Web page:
American Journal of Public Health 05/2013; · 3.93 Impact Factor
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    ABSTRACT: Objective: The purpose of this article is to examine the relationship between changes in household finances (wealth and income) and changes in dental utilization at the onset of the recent recession in a population of older Americans. Methods: Data from the Health and Retirement Study (HRS) were analyzed for US individuals aged 51 years and older during the 2006 and 2008 waves of the HRS. We estimated logistic models of a) starting and b) stopping dental use between 2006 and 2008 survey periods as a function of changes in household wealth and income, controlling for other potentially confounding covariates. Results: We found that only when household wealth falls by 50 percent or more were older adults less likely to seek dental care. Changes in household income and other changes in household wealth were not associated with changes in dental utilization among this population. Conclusions: Older Americans' dental care utilization appeared to be fairly resilient to changes in household finances; only when wealth fell by 50 percent or more did individuals decrease dental use. This finding might extend to other health-care services that are preventive, routine, and relatively inexpensive.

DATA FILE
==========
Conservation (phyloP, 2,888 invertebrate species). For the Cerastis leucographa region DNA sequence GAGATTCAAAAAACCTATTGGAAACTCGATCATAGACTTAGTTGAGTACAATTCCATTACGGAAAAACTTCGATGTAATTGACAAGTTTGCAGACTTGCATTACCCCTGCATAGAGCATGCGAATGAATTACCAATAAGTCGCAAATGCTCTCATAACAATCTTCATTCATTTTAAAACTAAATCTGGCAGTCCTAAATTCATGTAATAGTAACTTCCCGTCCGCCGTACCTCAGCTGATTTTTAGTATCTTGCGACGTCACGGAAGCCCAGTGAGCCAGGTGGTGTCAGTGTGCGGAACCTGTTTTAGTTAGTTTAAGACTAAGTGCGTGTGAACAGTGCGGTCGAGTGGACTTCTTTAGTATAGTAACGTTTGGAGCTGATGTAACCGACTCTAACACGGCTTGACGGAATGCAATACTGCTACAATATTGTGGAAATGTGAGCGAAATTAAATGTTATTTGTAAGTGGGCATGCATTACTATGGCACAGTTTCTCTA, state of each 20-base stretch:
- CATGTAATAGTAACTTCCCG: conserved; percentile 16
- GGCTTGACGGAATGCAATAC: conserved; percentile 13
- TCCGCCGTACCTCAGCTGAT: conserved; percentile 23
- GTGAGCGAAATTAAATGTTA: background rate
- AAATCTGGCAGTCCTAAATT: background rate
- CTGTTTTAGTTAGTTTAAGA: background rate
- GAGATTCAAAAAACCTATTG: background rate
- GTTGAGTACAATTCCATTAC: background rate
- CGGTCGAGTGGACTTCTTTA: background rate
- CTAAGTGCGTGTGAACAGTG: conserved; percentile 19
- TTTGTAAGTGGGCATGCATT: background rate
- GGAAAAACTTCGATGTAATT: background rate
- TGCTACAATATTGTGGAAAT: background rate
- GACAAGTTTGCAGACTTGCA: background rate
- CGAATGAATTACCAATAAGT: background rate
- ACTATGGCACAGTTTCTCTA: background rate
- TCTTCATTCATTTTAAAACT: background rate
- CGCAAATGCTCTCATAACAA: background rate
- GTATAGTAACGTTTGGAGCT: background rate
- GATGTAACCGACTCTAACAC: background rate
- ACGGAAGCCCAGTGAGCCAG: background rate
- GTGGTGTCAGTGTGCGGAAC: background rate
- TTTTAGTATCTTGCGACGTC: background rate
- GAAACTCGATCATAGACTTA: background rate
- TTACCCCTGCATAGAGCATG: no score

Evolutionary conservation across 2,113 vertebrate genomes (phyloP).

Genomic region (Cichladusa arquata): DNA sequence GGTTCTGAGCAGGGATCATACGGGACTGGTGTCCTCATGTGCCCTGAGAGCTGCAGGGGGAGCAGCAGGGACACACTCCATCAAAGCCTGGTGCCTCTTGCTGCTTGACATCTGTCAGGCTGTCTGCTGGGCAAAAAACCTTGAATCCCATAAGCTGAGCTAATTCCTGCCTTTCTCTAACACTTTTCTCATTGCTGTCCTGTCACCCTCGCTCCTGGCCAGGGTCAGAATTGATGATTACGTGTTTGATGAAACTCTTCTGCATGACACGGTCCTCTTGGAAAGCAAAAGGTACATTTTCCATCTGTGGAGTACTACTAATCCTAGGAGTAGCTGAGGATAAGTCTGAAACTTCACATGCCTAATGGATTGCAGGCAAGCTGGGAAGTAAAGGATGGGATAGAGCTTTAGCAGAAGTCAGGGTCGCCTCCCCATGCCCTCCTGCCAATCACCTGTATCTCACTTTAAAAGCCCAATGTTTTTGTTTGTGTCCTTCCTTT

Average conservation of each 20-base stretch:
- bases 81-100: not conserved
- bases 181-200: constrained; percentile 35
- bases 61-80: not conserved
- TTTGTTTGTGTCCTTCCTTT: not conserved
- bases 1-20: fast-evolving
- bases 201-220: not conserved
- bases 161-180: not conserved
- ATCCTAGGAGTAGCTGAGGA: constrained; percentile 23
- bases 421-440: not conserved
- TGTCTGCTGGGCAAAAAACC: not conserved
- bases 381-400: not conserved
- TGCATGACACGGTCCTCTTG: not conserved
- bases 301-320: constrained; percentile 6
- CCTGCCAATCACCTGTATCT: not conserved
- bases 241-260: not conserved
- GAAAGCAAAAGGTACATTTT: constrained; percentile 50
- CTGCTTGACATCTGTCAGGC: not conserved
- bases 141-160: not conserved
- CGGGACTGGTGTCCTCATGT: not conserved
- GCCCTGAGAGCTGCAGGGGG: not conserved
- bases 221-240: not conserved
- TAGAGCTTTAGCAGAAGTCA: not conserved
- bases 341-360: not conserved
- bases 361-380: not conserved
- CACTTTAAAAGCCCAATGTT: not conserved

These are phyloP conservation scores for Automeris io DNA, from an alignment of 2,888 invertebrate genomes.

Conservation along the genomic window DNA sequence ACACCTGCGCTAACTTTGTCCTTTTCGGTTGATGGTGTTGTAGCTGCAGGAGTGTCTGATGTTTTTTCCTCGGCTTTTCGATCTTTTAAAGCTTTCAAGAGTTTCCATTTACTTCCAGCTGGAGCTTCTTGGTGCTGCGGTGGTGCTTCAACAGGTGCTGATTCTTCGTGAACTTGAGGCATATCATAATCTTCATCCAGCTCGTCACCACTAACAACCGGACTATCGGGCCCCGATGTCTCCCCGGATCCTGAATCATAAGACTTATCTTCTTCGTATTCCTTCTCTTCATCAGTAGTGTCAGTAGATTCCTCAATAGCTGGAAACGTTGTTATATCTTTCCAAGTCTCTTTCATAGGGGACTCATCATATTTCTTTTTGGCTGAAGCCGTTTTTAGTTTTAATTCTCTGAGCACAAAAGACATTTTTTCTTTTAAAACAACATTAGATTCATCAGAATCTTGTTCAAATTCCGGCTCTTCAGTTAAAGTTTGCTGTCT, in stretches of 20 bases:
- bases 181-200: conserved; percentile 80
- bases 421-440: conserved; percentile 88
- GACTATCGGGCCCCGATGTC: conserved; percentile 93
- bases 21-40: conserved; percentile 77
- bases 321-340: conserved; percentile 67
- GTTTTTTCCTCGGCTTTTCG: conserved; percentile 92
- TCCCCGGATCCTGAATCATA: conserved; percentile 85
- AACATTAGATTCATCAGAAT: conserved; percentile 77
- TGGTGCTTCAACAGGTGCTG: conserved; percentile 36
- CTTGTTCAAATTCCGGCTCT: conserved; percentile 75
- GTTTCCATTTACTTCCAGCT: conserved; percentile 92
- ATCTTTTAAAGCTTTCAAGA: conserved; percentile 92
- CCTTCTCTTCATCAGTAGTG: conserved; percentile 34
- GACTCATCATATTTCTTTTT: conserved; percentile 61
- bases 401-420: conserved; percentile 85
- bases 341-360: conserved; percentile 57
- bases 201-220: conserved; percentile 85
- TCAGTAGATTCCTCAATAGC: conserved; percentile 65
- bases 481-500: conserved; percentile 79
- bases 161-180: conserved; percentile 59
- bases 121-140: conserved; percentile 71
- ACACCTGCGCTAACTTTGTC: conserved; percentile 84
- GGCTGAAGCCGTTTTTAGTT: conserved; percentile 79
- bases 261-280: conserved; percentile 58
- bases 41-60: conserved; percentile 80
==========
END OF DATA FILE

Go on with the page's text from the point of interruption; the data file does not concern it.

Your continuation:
Journal of Public Health Dentistry 09/2012; · 1.21 Impact Factor
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    ABSTRACT: The purpose of this article is to examine the relationship of wealth and income and the relative impact of each on dental utilization in a population of older Americans, using data from the Health and Retirement Study (HRS). Data from the HRS were analyzed for US individuals aged 51 years and older during the 2008 wave of the HRS. The primary focus of the analysis is the relationship between wealth, income, and dental utilization. We estimate a multivariable model of dental use controlling for wealth, income, and other potentially confounding covariates. We find that both wealth and income each have a strong and independent positive effect on dental care use of older Americans (P < 0.05). A test of the interaction between income and wealth in our model failed to show that the impact on dental care utilization as wealth increases depends on a person's income level or, alternatively, that the impact on dental use as income increases depends on a person's household wealth status (P > 0.05). Relative to those living in the wealthiest US households, the likelihood of utilizing dental care appears to decrease with a decline in wealth. The likelihood of utilizing dental care also appears to decrease with a decline in income as well.